The discussion between father and son continues with the revelation that Lord Dunmore, Governor of VIrginia, USA has offered freedom to Viginian held slaves if they will fight for the King of England. James picks up a sketch of a slave called Eric Tara and the scene fades to Eric speaking to a group of fellow slave in a small room which looks like a storeroom of some sort. He is telling them about Lord Dunmore's decree. The slaves are having a debate in which one argues that once the war is over their situation will not change. The door opens and a white man is seen on the top of the stairs looking very angry. He is clearly their master. The master walks down the stairs from the doorway and snatches the piece of paper from Eric whilst threatening to demote him from house slave to field hand if he is caught associating with the field hands again. He orders Eric back to the main house immediately. Te two of them leave the four field hands. Back in the main house, in the hall. The master removes his gloves and slams them down on a table. He stalks across the room and removes his cloak. He then takes his riding whip and slaps it agianst his thigh threatening to have Eric whipped. He is angry that the field hands know about Lord Dunmore's decree. The master is also frightened of what his slaves may do. He gives a speech about how well he treats his salves and having taught Eric to read and write and giving them no cause to wish to run away. Eric responds by saying that he had no cause to run away but that hearing the Philadelhia Decree had made him reconsider his place in society and that he considers himsef to be a man and therefore entitled to equal rights. The master throws down a piece of paper and follows with a speech on the necessity of slavery and that Eric should not trust Lord Dunmore's decree. The master gets out of the chair in which he has been sitting as their discussion becomes quite heated. As their conversation ends Eric takes the master's cloak and gloves and leaves the room. The master holds up his exit with another statement on truly free nations. Eric leaves without comment. The master is left alone staring after Eric, obviously angry and slaps his whip against his thigh again. The scene fades back to the drawing room in Boston, Massachusetts, USA where the father looks pensively into his glass of wine. He turns and speaks again to James and their discussion turns to families that have been divided by the issue of independence. Jame spicks up another sketch of a young man and woman who are married. They are the Jamiesons from Charleston, North Carolina, USA.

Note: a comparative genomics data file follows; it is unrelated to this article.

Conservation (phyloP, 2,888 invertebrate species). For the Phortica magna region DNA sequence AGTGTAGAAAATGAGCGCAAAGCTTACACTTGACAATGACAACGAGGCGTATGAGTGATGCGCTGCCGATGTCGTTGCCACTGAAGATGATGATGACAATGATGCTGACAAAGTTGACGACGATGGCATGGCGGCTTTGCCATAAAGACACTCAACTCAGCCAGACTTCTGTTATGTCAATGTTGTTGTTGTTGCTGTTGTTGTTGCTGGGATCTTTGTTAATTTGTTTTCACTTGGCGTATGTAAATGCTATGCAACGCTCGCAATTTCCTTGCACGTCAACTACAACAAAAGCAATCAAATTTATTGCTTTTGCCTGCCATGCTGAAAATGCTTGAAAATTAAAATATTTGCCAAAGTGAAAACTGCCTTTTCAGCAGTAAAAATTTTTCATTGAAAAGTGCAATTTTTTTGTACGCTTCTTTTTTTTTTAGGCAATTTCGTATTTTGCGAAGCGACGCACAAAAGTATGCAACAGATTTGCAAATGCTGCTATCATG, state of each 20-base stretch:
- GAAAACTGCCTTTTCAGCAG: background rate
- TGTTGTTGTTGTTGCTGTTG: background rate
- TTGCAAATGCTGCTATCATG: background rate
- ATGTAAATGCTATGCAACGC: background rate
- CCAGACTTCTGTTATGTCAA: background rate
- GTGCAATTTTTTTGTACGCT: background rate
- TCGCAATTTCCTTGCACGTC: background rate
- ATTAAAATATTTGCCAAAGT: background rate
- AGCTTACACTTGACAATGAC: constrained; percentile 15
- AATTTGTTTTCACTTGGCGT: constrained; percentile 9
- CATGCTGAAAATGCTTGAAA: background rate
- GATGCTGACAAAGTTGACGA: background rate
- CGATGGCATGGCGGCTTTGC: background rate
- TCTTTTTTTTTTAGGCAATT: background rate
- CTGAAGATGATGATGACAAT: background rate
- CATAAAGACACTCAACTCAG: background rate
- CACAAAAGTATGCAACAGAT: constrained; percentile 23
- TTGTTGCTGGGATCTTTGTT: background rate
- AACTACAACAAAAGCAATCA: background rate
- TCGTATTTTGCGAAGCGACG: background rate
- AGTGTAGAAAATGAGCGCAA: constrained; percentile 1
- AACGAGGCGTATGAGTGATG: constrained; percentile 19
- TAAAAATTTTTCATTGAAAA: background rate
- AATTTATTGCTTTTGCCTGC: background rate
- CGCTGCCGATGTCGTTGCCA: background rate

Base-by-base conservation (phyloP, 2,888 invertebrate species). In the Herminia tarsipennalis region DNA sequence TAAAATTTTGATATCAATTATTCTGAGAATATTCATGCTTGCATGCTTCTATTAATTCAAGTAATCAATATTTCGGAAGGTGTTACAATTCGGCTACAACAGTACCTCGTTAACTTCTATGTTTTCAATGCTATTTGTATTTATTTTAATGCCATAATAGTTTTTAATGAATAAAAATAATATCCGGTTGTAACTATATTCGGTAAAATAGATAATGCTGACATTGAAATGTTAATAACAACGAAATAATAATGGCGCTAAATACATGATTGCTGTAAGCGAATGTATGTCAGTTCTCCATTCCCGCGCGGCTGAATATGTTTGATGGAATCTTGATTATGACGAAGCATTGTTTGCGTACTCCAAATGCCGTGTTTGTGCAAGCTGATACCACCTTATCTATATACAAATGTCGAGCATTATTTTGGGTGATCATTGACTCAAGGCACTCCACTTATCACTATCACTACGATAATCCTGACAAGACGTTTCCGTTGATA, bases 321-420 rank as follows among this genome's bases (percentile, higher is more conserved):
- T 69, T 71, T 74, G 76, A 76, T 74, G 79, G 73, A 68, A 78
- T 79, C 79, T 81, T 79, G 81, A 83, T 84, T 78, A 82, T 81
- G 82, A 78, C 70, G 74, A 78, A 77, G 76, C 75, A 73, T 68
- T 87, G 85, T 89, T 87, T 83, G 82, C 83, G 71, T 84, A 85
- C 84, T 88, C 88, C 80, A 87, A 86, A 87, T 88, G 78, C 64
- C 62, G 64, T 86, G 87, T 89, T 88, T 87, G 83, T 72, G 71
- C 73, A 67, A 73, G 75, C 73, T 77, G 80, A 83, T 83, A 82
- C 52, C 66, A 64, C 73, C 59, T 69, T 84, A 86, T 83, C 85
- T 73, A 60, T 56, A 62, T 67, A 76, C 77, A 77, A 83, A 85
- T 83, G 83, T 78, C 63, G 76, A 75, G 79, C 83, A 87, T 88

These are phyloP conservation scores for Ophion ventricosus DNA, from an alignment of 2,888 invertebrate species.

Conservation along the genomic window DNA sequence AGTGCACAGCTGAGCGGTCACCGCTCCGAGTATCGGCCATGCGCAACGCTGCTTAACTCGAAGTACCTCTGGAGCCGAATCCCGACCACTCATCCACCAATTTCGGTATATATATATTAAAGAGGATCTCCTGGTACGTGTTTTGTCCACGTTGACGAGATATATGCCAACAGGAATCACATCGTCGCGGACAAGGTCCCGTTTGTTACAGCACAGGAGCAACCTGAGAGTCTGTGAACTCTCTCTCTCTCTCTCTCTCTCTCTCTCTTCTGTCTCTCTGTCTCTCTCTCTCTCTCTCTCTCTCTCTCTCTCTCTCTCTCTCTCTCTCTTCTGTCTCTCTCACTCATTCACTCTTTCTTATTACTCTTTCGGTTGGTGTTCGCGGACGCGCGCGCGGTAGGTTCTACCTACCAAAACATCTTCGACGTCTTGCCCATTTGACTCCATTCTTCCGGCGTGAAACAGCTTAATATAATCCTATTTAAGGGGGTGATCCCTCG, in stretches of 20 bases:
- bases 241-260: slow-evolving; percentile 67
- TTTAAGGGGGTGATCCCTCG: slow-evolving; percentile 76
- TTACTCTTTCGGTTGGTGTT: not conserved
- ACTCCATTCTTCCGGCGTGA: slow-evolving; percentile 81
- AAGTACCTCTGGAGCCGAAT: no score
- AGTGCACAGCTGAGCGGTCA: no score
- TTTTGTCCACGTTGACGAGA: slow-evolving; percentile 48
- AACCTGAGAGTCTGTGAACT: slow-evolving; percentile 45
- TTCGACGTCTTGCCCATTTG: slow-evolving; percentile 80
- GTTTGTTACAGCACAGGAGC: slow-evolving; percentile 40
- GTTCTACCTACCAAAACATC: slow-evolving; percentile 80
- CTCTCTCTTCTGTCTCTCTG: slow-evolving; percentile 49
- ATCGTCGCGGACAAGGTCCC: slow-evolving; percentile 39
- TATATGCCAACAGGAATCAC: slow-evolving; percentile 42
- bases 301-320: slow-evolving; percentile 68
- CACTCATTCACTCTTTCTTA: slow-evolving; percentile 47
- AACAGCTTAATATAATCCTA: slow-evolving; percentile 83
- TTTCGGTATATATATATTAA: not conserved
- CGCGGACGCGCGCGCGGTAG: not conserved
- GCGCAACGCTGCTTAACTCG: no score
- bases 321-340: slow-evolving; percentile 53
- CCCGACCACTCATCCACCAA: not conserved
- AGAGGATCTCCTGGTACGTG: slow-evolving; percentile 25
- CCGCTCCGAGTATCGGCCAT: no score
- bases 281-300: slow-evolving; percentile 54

Scene changes to one of a young woman sitting at a desk wearing a mop cap and a floral dress. This is Mrs Jane Jamieson. Her husband, holding a letter in his hand is speaking about the war and how the blockade may mean that they can finally return to London, England. Jane is not enthused and tells Peter that America is their home. Peter considers himself to be an Englishman and not a colonist. Peter pours himself a drink from a decanter whilst discussing how soon they can leave. Jane gets up from the desk and goes to Peter. She turns away from him and then back again. Their dscussion as to why she doesn't want to leave reveals that this is not politically motivated. Peter is agitated and takes a long swallow of his drink. Jane takes Peters hands in hers whilst still trying to explain her reasons for them to stay. Jane begins to pace the room and then seats herself on a chaise longue. As their discussion continues Peter walks over to her and sits in the wing chair next to the chaise longue. As they continue talking they hold hands and then let go. During their conversation Jane states that she no longer considers herself to be English but American. Discussion gets more heated and Jane states that she will not leave and Peter says that he will leave her in order to return to England, Europe. The scene fades back to the sketch. James and his father continue their discussion. The father asks if their is anyone loyal to England. James speaks of Charles Chamberlain a Tory with lands to the north of New York, New York State, USA.